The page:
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WALK THIS WAY: Glen Ogle Trail, Lochearnhead, Stirlingshire

Glen Ogle viaduct
Glen Ogle viaduct

Alan Rowan takes a hike along the Glen Ogle Trail, Lochearnhead, Stirlingshire.

Anyone who has travelled through rugged Glen Ogle can’t help but admire the impressive rail viaduct which serves as a reminder of the days when trains ran between Callander and Oban.

This section of the railway was closed in 1965 due to a substantial rockfall, and its transformation into a cycling and walking route provides a day out that should suit all ages and abilities, whether on two legs or two wheels.

Starting point

The most convenient starting point for this circuit is from the large parking area in Lochearnhead.

A short walk west along the road, a right turn at the junction and a careful crossing of the busy A85 leads to a sign for the Glen Ogle Trail.

Another sign points right (left is for the Scout Station) to a rough woodland path which twists steeply uphill, passing through a high gate, to reach the old trackbed.

From there the first part of the route is obvious, the compact surface heading north for some four kilometres until reaching a large wooden stile, and you can just relax and enjoy the views.

Glen Ogle

There is a spectacular line of sight south over the waters of Loch Earn, while the soaring, rocky slopes on either side of the glen have a wild and rugged feel, highlighted by regular warning signs reminding of the potential for landslides and rockfall.


Back in 2004, torrential rains triggered two major landslips on the eastern side of the A85 which blocked the road and resulted in some stranded motorists having to be airlifted to safety.

The smoothness of the walking surface makes it easy to forget the engineering feat of creating this high-level rail line cutting across the hillside.

Glen Ogle viaduct

A glance up to the left every so often reveals trees clinging on to steep, eroded ground, water dripping everywhere and a chaos of huge boulders jumbled below craggy faces.

Most of the old stations and bridges that once straddled the length of the rail line have long gone, either removed or destroyed, but the viaduct has survived, and it is the highlight of the walk north.

Its curving line is best seen from either extreme, but it could be argued the finest view comes from below on the inward leg, the arches a perfect centrepiece for the rugged skyline behind.

The turning point lies just beyond, where a sign points to a high wooden stile.

Glen Ogle

The line, which is part of the national cycle route and the Rob Roy Way, continues on towards Killin and round into Glen Dochart, and there is a variety of options for anyone wishing to lengthen the day.


Long before the upgrade, I used the grassy track to approach the Corbett Creag MacRanaich from this glen and was delighted by the sight of hundreds of rabbits scampering about the line as the early morning mist rose from the ground.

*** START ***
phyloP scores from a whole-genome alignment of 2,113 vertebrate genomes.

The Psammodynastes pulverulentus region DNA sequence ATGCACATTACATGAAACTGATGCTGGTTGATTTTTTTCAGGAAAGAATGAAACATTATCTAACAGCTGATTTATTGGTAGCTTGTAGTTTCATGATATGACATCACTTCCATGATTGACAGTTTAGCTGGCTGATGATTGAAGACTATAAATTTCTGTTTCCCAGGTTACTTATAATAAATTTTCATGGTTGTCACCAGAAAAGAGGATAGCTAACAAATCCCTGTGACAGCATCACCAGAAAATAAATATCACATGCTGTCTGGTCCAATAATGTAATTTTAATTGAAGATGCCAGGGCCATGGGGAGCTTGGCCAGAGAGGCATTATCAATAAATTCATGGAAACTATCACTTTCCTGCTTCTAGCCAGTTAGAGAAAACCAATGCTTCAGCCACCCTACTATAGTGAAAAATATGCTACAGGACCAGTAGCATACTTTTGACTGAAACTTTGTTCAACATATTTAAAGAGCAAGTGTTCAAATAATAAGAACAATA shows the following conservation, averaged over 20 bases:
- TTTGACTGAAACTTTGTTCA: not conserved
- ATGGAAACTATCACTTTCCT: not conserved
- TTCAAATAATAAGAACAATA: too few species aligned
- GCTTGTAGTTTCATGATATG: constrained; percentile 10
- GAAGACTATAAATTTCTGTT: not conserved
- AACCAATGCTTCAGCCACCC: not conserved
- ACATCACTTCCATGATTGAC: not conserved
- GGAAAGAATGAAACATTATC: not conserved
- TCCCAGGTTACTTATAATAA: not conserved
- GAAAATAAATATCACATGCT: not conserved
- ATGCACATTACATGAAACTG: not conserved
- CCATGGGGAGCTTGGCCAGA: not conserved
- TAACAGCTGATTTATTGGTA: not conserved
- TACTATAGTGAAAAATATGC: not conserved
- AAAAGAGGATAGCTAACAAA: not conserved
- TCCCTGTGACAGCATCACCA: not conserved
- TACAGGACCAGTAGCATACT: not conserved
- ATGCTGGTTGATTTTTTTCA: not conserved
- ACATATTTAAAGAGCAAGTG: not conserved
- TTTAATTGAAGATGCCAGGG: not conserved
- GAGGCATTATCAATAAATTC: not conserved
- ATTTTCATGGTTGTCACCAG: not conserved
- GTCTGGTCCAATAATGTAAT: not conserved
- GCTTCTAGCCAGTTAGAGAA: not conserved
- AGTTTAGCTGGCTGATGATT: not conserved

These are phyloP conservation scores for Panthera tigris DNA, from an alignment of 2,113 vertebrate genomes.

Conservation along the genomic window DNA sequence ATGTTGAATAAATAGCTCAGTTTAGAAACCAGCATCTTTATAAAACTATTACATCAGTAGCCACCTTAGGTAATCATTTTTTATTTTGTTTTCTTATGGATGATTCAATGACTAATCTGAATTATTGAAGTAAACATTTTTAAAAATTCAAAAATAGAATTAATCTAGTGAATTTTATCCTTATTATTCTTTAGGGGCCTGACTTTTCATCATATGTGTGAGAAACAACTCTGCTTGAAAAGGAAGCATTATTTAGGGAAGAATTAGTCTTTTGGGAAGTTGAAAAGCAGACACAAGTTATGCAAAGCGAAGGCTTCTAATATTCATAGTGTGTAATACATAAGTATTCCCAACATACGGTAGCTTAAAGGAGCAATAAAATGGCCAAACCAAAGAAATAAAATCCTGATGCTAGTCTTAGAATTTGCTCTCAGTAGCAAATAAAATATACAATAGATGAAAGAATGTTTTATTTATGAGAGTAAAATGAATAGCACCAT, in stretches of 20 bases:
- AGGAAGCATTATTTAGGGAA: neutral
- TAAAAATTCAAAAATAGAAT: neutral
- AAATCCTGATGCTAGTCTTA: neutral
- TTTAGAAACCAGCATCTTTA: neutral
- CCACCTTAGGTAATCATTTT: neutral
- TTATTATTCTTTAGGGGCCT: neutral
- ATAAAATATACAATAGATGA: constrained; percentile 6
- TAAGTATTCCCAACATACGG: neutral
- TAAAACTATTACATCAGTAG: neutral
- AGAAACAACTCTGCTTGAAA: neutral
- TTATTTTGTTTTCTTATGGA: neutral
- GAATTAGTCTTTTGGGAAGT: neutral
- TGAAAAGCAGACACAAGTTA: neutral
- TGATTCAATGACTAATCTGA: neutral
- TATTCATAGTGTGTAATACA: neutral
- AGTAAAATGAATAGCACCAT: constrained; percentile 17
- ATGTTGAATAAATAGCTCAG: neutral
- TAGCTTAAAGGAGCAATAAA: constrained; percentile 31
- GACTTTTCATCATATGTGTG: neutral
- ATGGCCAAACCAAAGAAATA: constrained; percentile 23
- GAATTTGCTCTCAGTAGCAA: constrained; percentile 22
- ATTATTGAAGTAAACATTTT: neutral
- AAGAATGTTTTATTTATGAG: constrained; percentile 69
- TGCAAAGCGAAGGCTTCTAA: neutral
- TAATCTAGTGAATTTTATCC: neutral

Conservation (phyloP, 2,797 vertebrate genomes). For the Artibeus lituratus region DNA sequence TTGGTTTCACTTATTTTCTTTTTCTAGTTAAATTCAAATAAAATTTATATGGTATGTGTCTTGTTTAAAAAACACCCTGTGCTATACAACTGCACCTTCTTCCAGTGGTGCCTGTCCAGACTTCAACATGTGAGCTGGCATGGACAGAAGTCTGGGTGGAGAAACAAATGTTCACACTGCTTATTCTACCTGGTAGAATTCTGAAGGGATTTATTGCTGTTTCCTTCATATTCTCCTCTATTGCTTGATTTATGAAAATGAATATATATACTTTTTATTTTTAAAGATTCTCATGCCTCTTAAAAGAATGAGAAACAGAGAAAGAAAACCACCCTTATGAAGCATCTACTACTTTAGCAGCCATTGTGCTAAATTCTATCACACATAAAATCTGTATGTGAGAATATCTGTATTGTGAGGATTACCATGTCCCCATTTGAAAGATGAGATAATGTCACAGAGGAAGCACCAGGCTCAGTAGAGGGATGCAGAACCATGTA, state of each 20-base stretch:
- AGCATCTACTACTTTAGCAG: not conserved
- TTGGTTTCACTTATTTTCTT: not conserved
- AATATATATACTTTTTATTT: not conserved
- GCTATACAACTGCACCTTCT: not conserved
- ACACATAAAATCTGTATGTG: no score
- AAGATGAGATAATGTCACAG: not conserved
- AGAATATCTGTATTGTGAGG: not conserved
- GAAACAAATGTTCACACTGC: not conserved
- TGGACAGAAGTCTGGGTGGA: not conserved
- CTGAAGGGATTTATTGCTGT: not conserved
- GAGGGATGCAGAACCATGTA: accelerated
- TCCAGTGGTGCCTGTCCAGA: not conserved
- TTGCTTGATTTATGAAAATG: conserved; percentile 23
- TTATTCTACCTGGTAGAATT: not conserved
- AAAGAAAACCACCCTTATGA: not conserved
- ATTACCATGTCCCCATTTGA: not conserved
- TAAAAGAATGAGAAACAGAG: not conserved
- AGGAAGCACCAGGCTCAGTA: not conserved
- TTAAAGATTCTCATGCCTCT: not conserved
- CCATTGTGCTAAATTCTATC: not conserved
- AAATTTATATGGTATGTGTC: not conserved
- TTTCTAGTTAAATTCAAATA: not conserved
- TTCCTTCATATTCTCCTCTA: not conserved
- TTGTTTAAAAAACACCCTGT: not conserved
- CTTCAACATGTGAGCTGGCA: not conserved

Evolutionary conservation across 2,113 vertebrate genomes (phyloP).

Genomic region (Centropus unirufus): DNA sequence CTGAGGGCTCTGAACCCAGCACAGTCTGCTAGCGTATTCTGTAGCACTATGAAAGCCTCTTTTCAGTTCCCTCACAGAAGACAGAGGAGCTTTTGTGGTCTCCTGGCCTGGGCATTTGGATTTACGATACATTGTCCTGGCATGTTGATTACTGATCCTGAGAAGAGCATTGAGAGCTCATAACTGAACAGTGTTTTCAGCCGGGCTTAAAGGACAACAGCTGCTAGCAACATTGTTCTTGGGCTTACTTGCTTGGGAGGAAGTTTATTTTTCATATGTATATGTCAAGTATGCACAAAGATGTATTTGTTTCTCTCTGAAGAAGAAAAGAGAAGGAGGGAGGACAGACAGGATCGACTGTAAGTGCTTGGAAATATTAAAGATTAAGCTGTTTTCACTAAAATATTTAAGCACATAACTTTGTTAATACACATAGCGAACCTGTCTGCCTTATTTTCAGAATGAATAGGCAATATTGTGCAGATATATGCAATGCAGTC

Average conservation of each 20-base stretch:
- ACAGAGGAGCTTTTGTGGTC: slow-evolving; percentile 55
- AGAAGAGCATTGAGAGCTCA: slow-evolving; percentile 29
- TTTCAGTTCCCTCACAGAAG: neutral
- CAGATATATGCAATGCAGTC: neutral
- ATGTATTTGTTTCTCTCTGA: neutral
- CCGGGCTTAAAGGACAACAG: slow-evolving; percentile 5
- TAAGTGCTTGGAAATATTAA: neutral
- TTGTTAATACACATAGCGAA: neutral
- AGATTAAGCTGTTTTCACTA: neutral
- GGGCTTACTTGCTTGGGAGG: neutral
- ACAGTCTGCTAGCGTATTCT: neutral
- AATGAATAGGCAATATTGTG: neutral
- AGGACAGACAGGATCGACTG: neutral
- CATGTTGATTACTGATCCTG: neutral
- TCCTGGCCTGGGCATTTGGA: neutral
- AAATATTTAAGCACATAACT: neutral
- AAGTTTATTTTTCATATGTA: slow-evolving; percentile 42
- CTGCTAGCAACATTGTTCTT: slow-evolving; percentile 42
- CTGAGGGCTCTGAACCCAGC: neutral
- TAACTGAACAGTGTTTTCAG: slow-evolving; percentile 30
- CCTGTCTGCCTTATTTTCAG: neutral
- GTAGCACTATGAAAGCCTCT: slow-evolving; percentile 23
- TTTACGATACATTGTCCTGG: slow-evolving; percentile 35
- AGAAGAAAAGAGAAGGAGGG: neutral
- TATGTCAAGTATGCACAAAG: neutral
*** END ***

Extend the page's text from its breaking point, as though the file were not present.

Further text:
The path which drops down Glen Ogle is muddy in places, but it gives grand views of the viaduct as it runs beside a lively stream, passing over little bridges where the stones have been conquered by moss and lichens.

Glen Ogle

The Munro twinset of Ben Vorlich and Stuc a’ Chroin fills the horizon ahead. At one point, I turned to see a family of wild goats having lunch, completely oblivious to my presence.

After passing through some straggling woodland via a couple of wooden walkways, the path starts to climb to the A85.

The crossing point is signed, as is the route on the other side, but care is needed as the traffic is fast and the visibility not ideal.

Once over the road, the path becomes a little vague in places as it crosses grazing land and sheep fields, but keep looking out for the signs to keep you right all the way back to Lochearnhead.

Glen Ogle

During lambing season, there can be restrictions on parts of this section but don’t be tempted to try and walk down the road.

Instead, I would recommend you retrace your steps from the point where the route crosses the road.

You could even stay on the track for an extra stop at Craggan and then make the short walk back along the main road from there.

Glen Ogle Trail


1.     Head west from car park along pavement and across bridge, then turn right for short distance before crossing road and taking signed path on track.

2.     Keep right at next sign (Glen Ogle Trail) and head steeply uphill through trees on good path to reach rail trackbed.

3.     Turn right and follow this for some 4km, crossing Glen Ogle viaduct en route, until reaching high wooden stile on right.

4.     Now take path which turns south, dropping to follow line of burn. After passing through small stands of trees and over couple of wooden walkways, path rises to meet A85.

5.     Cross road and follow path (vague at times, but there are markers) through grazing land and sheep fields until reaching wooded section.

6.     Continue through trees to gate for track which leads back to A85. Turn left and left again to return to car park.


Distance: 10km/6miles

Ascent: 280m/920ft

Time: 3-4 hours

Grading: Cycle track, woodland and grassy paths. Suitable for all abilities, one short, fairly steep climb to rail track. Wet and muddy sections on return leg, good footwear advised. Dogs under close control due to farm livestock. NB: There may be restrictions on some sections during lambing season.

Start/finish: Car park at Lochearnhead (Grid ref: NN 593237) off A85.

Map: Ordnance Survey 1:50,000 Landranger Map 51 (Loch Tay & Glen Dochart); Ordnance Survey 1:25,000 Explorer sheet OL46.

Tourist Information: VisitScotland, Stirling iCentre, Old Town Jail, St John St, Stirling, FK8 1EA (Tel 01786 475019).

Public transport: Buses to Lochearnhead from Perth and Stirling routes.